You may recognize the name B.J. Novak from the credit sequence of The Office — he was a writer and executive producer. He also played the entertainingly amoral Ryan Howard. Now, Novak is expanding his scope beyond the walls of Dunder Mifflin and taking on a range of human experience in this quirky new story collection, which ranges from linked vignettes to two-line miniplays about carrot cake.
The Mississippi-born novelist and storywriter Elizabeth Spencer turned 92 last summer. Best known for her novella turned musical drama "The Light in the Piazza," Spencer has just published her 15th work of fiction. It's a collection of stories set in the South called "Starting Over." And we have a review from Alan Cheuse.
Nominations are in for this year's Academy Awards, and among those up for Best Foreign Language film is The Hunt. It's the latest from Danish director Thomas Vinterberg, who made his reputation in 1998 with The Celebration, which won the Jury Prize at Cannes and went on to become an international success. Both that film and this more recent one depict the aftermath of allegations of sexual abuse.
Martin Luther King may not have had a vote in Congress, but he and the movement he helped lead were integral to getting the civil rights bill introduced. This year marks the 50th anniversary of the passage of that bill, now known as the Civil Rights Act.
Among other things, the act outlawed discrimination in public accommodations — including restaurants, hotels and motels — ending the era of legal segregation in those places.
"Captain Phillips" is one of those films, a true life story of war and drama. It's based on the story of the hijacking of the Maersk Alabama. Five years ago, pirates attacked the freighter ship off the coast of Somalia. The film star is Tom Hanks as the title character, Captain Richard Phillips, and Barkhad Abdi as the man who leads the charge to capture the ship and crew.
Chilean soap actress Paulina Sanchez is another performer who understands that success can take a long time. Ms. Sanchez has worked on stage and appeared in soap operas in Chile since the 1980s. This year, she stars in the title role of her very first feature film. It's called "Gloria," directed by Sebastian Lelio. The director keeps the camera close on Sanchez as she portrays this hardworking divorced mother of two in her late 50's, who's trying to navigate her life, a life full of unmet expectations.
On-air challenge:Name a word that, when combined with three words beginning with the letter B, completes a compound word or a familiar two-word phrase. For example, given "brew," "body" and "base," you would say "home" (home-brew, homebody, home base).
Last week's challenge:Name a familiar form of exercise in two words. Switch the order of the two words, then say them out loud. The result, phonetically, will name something to wear. What is it?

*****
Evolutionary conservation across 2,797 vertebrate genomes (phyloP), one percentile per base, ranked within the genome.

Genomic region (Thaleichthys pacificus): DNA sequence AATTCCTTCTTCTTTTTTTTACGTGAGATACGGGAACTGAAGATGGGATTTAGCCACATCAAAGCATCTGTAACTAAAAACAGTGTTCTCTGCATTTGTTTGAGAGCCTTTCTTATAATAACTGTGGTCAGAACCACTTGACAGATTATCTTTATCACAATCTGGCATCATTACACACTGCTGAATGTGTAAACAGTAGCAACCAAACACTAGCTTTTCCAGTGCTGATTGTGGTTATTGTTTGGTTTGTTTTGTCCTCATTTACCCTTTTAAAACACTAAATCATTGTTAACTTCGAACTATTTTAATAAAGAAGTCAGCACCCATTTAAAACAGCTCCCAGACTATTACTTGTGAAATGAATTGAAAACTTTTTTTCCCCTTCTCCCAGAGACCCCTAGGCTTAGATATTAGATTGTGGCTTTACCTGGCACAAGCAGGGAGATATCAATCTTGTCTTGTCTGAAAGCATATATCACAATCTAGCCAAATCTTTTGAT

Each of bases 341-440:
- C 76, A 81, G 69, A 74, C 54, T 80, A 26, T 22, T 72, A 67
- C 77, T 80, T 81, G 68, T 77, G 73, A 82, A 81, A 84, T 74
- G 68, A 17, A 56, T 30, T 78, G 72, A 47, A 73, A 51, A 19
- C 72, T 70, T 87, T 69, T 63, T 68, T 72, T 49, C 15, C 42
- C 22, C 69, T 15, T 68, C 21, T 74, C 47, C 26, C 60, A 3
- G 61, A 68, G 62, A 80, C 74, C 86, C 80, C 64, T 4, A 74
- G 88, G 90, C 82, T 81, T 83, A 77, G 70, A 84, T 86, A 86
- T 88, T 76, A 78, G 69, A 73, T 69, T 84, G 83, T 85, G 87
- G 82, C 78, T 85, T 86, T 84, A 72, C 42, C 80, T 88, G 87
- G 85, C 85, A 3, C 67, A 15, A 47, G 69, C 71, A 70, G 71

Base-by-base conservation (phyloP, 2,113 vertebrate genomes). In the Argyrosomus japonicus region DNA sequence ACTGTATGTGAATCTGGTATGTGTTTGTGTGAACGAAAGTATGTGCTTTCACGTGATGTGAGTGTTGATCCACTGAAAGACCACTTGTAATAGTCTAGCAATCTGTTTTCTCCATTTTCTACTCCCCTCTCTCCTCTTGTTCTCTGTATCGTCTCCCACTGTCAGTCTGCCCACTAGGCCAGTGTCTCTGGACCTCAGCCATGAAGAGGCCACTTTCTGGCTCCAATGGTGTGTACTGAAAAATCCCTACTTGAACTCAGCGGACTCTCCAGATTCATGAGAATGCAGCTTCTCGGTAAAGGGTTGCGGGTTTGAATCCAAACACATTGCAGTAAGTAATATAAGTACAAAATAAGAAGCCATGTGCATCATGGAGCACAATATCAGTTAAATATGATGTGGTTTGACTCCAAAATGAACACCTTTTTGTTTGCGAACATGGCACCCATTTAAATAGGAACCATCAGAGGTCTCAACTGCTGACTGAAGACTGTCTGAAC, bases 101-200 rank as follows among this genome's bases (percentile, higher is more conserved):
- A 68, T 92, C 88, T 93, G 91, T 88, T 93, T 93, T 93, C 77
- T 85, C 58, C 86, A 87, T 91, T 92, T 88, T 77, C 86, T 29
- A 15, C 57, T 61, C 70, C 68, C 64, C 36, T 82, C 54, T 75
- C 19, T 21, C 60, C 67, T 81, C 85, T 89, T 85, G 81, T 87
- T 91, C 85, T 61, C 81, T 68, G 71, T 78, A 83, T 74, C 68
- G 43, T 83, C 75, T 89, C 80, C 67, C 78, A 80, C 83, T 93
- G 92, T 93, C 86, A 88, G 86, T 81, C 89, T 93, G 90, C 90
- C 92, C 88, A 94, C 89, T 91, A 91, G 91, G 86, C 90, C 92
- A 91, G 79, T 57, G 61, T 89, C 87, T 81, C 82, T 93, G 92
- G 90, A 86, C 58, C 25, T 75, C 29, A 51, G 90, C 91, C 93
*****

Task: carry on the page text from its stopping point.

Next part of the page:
Plenty of college courses delve into the big philosophical questions of life, but Norma Bowe's class was different. For years, the nurse and college professor taught a class that forced students to confront death head-on — there were poems about death, trips to cemeteries and funeral homes, and "goodbye letter" writing assignments. At its core, the class became an opportunity for students to try to come to grips with the death or pending death of a loved one in their own lives.
Poems dwell in an ambiguous space, shelved somewhere between fiction and fact, imagination and experience. Even when poems seem wholly authentic, we can't assume they're accurate — after all, "poetic license" is the catch-all excuse for blurry lines between truth and fabrication.
Originally published on Sun January 19, 2014 12:50 pm
Even if you've never read Kenneth Fearing's noir novel The Big Clock, it's likely you already know its basic story and its biggest twist: the book was (very) loosely adapted as the popular (and pretty excellent) 1987 thriller No Way Out, starring Kevin Costner, Gene Hackman and Sean Young.
Originally published on Wed January 22, 2014 11:17 am
If you still have your Christmas tree up in your living room because you just can't bear the thought of throwing out all that fine pine scent, then you may be an evergreen addict. If you still have it up because you're too lazy to take off the ornaments, then you may be a hoarder, but that's another post.
Fear not, conifer connoisseurs. You don't have to wait for the holidays to surround yourself with spruce. American chefs from coast to coast are using evergreens to develop unique flavors in dishes, from white fir and sorrel broth to pine needle vinegar to smoked mussels.